Birdeye aka Chris Gordon, Heavy aka Everaldo Creary, Oni P aka Oneil Peart, and Sheldon ‘Don’ Shepherd make up the cast. They have been performing together since Kingston College days. No-Maddz’s dramatic appeal is in the realm of their distinct appearance (Ali Baba shoes, tattered clothing, Rastafari iconography, ‘dreader than dread’ dreadlocks, worn by some of Jamaica’s leanest and fittest men), but this went hand in hand with the carefully crafted and honed word, sound and power in their delivery of musical favourites where characters such as Bongo Clark, Bongo Gyal, and Ms. May came to life. “Ms. May, trouble deh yah…..At least, a so dem seh…”.
‘Corporate Jamaica’ was also well depicted. One song explained the trials of those trying to stay alive’ in the sterile 9-5 work regime, especially Natty. The pressures of the poor – always reaching work late, snoring on the job, turning up in t-shirt and jeans, no jacket and tie – were revealed. The poetry chanting Natty was the one who got the boot however as he was eventually dismissed, caused a scene, kicked over a chair, threatened the boss as a crowd of onlookers gathered.
Social commentary and parody also gave way to love as words such as “when I close my eyes I think of you…when I’m on the road you’re all I see, I carry you in me…” added a certain warmth to the Bongo Music repertoire.
Soon enough, Anancy cleared the stage for ‘cheetah, puma, cougar, and leopard, all introduced in the song ‘Mountain Lion’. “What a young bwoy cocky…!?” was the question which, performed shirtless, had seminal appeal and extraordinary meaning.
Truth be told, I had been out of breath from a full day of marking papers, meetings, even witnessed a motor vehicle accident, after which I tried to regroup in my standard Friday evening yoga class that uncharacteristically left me even more breathless. I was truly in need of fresh air, and It came from ‘Breadfruit is the New Bread….Baby’.
The production could not end without the resounding echo of the now famous lines – Poo Puku Poo Puku Poo Puku Puku Poo (from the song Rise Above Profanity) – which closed the show in the innovative move by an audience member staged to make the request initiating its performance.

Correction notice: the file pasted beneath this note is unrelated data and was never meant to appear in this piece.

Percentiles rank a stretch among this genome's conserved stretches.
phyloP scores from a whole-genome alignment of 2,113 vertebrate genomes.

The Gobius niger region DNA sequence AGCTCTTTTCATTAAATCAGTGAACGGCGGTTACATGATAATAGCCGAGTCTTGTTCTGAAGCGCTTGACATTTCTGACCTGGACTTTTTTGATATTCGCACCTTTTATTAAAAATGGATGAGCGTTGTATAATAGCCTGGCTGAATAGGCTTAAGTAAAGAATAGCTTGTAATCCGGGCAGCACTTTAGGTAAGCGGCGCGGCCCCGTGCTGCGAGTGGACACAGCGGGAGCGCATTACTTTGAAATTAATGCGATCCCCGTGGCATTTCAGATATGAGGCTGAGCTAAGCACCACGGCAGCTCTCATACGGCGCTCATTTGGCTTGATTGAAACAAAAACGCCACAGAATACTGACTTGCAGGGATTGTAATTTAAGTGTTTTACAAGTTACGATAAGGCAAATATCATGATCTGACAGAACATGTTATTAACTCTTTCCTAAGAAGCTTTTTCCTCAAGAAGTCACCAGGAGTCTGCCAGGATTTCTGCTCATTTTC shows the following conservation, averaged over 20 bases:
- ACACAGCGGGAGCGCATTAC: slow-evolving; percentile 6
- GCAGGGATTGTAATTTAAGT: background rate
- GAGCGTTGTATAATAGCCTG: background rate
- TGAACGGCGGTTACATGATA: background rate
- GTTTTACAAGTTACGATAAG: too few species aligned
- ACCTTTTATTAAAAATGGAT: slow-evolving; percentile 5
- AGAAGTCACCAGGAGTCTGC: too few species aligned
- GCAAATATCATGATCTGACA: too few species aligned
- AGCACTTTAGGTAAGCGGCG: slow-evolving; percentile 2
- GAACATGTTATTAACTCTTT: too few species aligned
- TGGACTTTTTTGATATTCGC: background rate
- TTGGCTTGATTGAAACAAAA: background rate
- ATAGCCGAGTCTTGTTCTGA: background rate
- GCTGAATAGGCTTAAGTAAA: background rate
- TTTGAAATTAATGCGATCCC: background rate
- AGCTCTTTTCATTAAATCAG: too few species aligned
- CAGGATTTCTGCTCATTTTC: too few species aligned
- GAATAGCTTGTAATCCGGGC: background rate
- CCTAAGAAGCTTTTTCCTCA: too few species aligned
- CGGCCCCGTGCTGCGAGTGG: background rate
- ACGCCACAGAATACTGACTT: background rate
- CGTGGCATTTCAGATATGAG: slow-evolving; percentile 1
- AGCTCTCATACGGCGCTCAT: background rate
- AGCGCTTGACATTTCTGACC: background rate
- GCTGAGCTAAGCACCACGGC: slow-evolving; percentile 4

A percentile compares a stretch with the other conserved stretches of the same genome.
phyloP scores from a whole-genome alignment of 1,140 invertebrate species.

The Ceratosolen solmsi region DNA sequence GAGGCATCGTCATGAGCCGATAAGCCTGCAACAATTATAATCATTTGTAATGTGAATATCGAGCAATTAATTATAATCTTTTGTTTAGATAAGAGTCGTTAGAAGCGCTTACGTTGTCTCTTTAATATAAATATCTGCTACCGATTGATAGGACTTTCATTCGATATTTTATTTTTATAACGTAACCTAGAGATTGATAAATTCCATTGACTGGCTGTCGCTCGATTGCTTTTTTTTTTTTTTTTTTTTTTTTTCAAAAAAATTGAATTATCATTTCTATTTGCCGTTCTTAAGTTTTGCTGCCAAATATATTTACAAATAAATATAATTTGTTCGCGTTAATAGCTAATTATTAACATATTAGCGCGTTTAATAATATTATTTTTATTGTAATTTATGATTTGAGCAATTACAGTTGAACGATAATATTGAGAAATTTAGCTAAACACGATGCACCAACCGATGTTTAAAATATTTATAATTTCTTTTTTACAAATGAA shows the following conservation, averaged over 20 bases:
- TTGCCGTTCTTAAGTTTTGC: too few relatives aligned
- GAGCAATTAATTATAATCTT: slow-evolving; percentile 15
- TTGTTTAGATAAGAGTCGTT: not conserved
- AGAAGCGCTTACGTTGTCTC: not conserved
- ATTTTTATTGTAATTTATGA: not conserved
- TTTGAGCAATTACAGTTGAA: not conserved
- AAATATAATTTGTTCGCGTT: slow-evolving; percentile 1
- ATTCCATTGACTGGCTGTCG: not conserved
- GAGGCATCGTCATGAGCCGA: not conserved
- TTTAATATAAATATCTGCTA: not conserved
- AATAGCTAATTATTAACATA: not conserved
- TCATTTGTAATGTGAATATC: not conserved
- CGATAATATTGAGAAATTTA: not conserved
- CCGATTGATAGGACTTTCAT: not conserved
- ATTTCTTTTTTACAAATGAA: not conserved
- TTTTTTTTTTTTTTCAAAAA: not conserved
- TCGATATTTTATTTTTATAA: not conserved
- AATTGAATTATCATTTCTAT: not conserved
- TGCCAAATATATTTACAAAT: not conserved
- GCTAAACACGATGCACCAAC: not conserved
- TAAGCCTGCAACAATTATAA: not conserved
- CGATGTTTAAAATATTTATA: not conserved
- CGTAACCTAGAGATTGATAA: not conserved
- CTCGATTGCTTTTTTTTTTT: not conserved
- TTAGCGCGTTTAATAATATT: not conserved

‘One more time a system is put to the test’ as in this theatre production, Jamollywood style. I am curious to see what the real theatre critics will write, which Actor Boy nominations they will cop and which if any awards they will take home. It would not be their first at getting any such theatrical award. They were veterans at winning medals in the now famous Jamaica Cultural Development Commission’s Festival competitions for speech and drama while attending the North Street based Kingston College.
Madness unleashed? Some will definitely come away with this thought lingering in their minds. But how does one still born laughter, cautiously attempting to escape in the face of carefully crafted wit and wet-painted sticky ridicule of the system that continues to rape, diss, impose, discipline, sanction, while rewarding only the few, the non-dreadlocked, un-bongo quarters of the society, get released? It is a laughter that never comes from the performers but is elicited from the audience at intervals without effort, without much coercion.
What keeps circulating in my mind is the question – what was intended with this production? Of course the answer hardly matters. The lessons, the meaning, residual categories were certainly rich, least of which were bread and breadfruit. One need not miss the play on breadwinner, food for life, self sustenance, the Babylon system that force feeds a certain kind of junk food to the body, mind and soul… Right now, I n I in a breadfruit mood.
Do go see. Breadfruit runs until mid-June at the Theatre Place on Wednesdays to Saturdays at 8:00pm, and on Sundays at 6:00pm. If only the sound quality in that venue could be improved!